The Western Conference Final is over, and the Vegas Golden Knights are moving on to play for the Stanley Cup. Meanwhile, the Dallas Stars are headed home despite showing some decent resilience after facing a 3-0 deficit.

One of the Golden Knights' biggest weapons is their depth, and that was on full display in this series. Everyone from the first line to the fourth line chipped in, and the bottom six pulled its weight and then some when Jack Eichel and Mark Stone were held off the board.

Perhaps the biggest surprise of the series was Adin Hill. The Vegas netminder outdueled Jake Oettinger to get his team to the Stanley Cup Final. Not bad for a guy who was buried on the depth chart earlier this season.

This loss will be tough to swallow for the Stars, but that's especially the case for captain Jamie Benn. Not only did he lost his temper and get a two-game suspension in Game 3, but he also missed his chance to make up for it when he returned in Game 6.

Let's take a look at three key takeaways from this conference final between the Golden Knights and the Stars.

Golden Knights dominate with depth

The Golden Knights are one of the deeper teams in the NHL, and that depth came up huge in the Western Conference Final. Even when the big guns weren't lighting the lamp, Vegas found ways to create offense and get the puck behind Jake Oettinger.

If you had told me before the series started that Jack Eichel and Mark Stone would combine for one goal, I would have felt even better about my Dallas Stars prediction. Alas, other players stepped up and carried the offensive load for the Golden Knights. The entire team did, from top to bottom. Literally.

With points from Nic Hague and Michael Amadio in Game 6, every player who suited up for Vegas in this series recorded a point.

  • Jonathan Marchessault continued his Conn Smythe surge with his ninth goal in 10 games.
  • William Karlsson notched a pair of Game 6 goals to bring his playoff total to 10.
  • Nicolas Roy was a key distributor with five assists in the series.
  • The Golden Knights' fourth line combined for five points in Game 6.

Not only did all four Vegas lines play well on offense in this series, but they also played strong team defense to hold the Stars' big guns in check. Jason Robertson did score five goals in the series, but Roope Hintz, Jamie Benn, Joe Pavelski and Tyler Seguin combined for four goals.

The Golden Knights probably need Eichel and Stone to find their scoring touch in order to beat the Panthers and hoist the Stanley Cup, but their depth will certainly be an advantage in the series.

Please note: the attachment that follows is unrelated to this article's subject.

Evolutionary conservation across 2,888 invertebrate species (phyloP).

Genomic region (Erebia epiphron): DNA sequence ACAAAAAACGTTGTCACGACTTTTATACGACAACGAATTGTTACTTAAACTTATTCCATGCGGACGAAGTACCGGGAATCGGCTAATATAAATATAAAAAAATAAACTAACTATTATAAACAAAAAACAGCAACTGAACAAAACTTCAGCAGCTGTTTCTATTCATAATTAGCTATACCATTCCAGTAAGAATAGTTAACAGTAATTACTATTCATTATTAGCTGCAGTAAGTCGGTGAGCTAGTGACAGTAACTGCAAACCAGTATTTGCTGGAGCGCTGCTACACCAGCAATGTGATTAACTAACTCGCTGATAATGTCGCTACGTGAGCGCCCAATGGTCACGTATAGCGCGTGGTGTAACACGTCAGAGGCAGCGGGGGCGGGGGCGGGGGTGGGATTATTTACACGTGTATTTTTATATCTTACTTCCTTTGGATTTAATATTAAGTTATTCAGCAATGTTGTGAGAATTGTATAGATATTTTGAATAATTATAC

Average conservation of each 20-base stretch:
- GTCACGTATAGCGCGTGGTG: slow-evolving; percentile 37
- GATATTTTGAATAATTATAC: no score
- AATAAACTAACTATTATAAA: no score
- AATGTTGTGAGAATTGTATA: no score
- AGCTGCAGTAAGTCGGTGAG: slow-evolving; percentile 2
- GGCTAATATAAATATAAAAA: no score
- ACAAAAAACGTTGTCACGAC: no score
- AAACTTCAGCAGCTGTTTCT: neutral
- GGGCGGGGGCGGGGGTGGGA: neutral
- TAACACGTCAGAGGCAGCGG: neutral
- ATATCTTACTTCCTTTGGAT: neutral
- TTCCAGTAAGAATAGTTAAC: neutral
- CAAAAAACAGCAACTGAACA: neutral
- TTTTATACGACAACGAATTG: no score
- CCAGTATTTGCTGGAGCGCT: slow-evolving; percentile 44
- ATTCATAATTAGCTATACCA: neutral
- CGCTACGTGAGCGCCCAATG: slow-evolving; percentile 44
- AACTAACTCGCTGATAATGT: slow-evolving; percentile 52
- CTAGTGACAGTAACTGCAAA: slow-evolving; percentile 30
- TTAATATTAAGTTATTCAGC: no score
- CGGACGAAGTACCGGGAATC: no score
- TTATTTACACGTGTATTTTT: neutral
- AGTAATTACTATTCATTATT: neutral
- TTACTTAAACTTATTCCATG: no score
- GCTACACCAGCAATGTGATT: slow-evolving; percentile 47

No redemption arc for Jamie Benn

Jamie Benn Getty Dallas Stars Mark Stone Vegas Golden Knights
Getty Images

When Jamie Benn thrust his stick into the chiclets of Mark Stone in Game 3, it appeared as though the series had effectively ended then and there. Benn, the captain, lost his cool and took a major penalty that resulted in a two-game suspension. It was a bleak situation for Dallas, but the rest of the team picked up the slack and bailed out Benn. The Stars won the next two games and forced a Game 6 at home, where Benn would make his return to the lineup.

Benn had the chance to atone for his mistakes on Monday night. Instead he played perhaps his worst game of the series, and that includes the game where he tried to decapitate another player. Much like the rest of the Stars, Benn was stuck in neutral, except he should have been the most well-rested player on either bench.

  • With Benn on the ice at five-on-five, the Stars had a minus-2 goal differential and controlled just 29.2% of the expected goals, per Natural Stat Trick.
  • The Dallas captain only managed to get one shot on net.

Perhaps it's a little unfair to single out one player on a night when the entire team was underwhelming, but Benn's situation is different. Just three games earlier, he made a critical error that put his team on the edge of elimination. He then watched from afar as the Stars clawed their way back into the series.

Benn had the chance to repay the favor to his team and put them on his shoulders in Game 6, but he squandered that chance, and Vegas rolled to the Cup Final.

Adin Hill is ready for primetime

The reason I have picked against the Golden Knights in every single round is because their goaltending situation hasn't been ideal. That stops now. Adin Hill has been sensational for Vegas, and he deserves a ton of credit for getting his team to the Stanley Cup Final.

Logan Thompson and Laurent Brossoit have battled injury, leaving a postseason workload to Hill, who had never played a second in the NHL playoffs. As it turned out, that lack of prior experience didn't mean much. Hill has dominated since taking over the crease in Vegas.

  • Hill posted a pair of shutouts and a .949 save percentage in the Western Conference Final.
  • Hill is second in the NHL with 10.4 goals saved above average in the postseason

Until now, Hill hasn't gotten the chance to show what he can do on a big stage. For the first five seasons of his NHL career, He played a backup role on bad teams in Arizona and San Jose. Even though he did put up some solid numbers in small sample sizes, it took a trade and a couple of injuries for him to be a full-time starter in the playoffs.

Now Hill, a former third-round pick, is thriving as his team prepares to play in the Stanley Cup Final. He'll face off against Sergei Bobrovsky in a battle of two goalies who have made the most out of their postseason runs.